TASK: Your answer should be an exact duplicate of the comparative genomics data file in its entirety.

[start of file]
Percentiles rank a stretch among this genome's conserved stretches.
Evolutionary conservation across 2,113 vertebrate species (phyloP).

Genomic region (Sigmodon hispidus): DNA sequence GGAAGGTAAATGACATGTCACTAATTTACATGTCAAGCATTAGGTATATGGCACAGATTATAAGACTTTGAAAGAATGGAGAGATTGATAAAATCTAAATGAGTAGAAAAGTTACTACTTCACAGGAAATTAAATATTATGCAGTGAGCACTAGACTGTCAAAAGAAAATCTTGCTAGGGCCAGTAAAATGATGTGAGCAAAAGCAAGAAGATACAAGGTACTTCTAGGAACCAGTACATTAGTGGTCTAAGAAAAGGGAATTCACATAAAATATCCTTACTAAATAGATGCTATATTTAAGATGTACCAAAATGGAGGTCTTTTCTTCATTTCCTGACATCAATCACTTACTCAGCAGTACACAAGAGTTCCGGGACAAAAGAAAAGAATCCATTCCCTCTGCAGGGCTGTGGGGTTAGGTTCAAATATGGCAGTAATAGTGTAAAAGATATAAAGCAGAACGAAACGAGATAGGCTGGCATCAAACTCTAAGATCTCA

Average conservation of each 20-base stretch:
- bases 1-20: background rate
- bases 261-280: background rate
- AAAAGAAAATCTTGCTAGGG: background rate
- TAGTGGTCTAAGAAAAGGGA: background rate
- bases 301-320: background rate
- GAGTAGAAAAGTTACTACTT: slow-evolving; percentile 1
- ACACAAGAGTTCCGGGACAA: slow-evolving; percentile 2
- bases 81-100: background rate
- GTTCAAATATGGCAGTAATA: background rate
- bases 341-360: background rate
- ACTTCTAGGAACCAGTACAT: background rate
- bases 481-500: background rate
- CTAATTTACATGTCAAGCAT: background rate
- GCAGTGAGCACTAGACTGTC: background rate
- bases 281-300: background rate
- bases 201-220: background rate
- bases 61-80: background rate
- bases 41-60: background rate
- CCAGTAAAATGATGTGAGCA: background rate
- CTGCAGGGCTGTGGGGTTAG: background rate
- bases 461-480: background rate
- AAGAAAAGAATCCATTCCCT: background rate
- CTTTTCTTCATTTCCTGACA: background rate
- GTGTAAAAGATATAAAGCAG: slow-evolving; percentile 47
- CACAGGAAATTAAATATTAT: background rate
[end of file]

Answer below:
Percentiles rank a stretch among this genome's conserved stretches.
Evolutionary conservation across 2,113 vertebrate species (phyloP).

Genomic region (Sigmodon hispidus): DNA sequence GGAAGGTAAATGACATGTCACTAATTTACATGTCAAGCATTAGGTATATGGCACAGATTATAAGACTTTGAAAGAATGGAGAGATTGATAAAATCTAAATGAGTAGAAAAGTTACTACTTCACAGGAAATTAAATATTATGCAGTGAGCACTAGACTGTCAAAAGAAAATCTTGCTAGGGCCAGTAAAATGATGTGAGCAAAAGCAAGAAGATACAAGGTACTTCTAGGAACCAGTACATTAGTGGTCTAAGAAAAGGGAATTCACATAAAATATCCTTACTAAATAGATGCTATATTTAAGATGTACCAAAATGGAGGTCTTTTCTTCATTTCCTGACATCAATCACTTACTCAGCAGTACACAAGAGTTCCGGGACAAAAGAAAAGAATCCATTCCCTCTGCAGGGCTGTGGGGTTAGGTTCAAATATGGCAGTAATAGTGTAAAAGATATAAAGCAGAACGAAACGAGATAGGCTGGCATCAAACTCTAAGATCTCA

Average conservation of each 20-base stretch:
- bases 1-20: background rate
- bases 261-280: background rate
- AAAAGAAAATCTTGCTAGGG: background rate
- TAGTGGTCTAAGAAAAGGGA: background rate
- bases 301-320: background rate
- GAGTAGAAAAGTTACTACTT: slow-evolving; percentile 1
- ACACAAGAGTTCCGGGACAA: slow-evolving; percentile 2
- bases 81-100: background rate
- GTTCAAATATGGCAGTAATA: background rate
- bases 341-360: background rate
- ACTTCTAGGAACCAGTACAT: background rate
- bases 481-500: background rate
- CTAATTTACATGTCAAGCAT: background rate
- GCAGTGAGCACTAGACTGTC: background rate
- bases 281-300: background rate
- bases 201-220: background rate
- bases 61-80: background rate
- bases 41-60: background rate
- CCAGTAAAATGATGTGAGCA: background rate
- CTGCAGGGCTGTGGGGTTAG: background rate
- bases 461-480: background rate
- AAGAAAAGAATCCATTCCCT: background rate
- CTTTTCTTCATTTCCTGACA: background rate
- GTGTAAAAGATATAAAGCAG: slow-evolving; percentile 47
- CACAGGAAATTAAATATTAT: background rate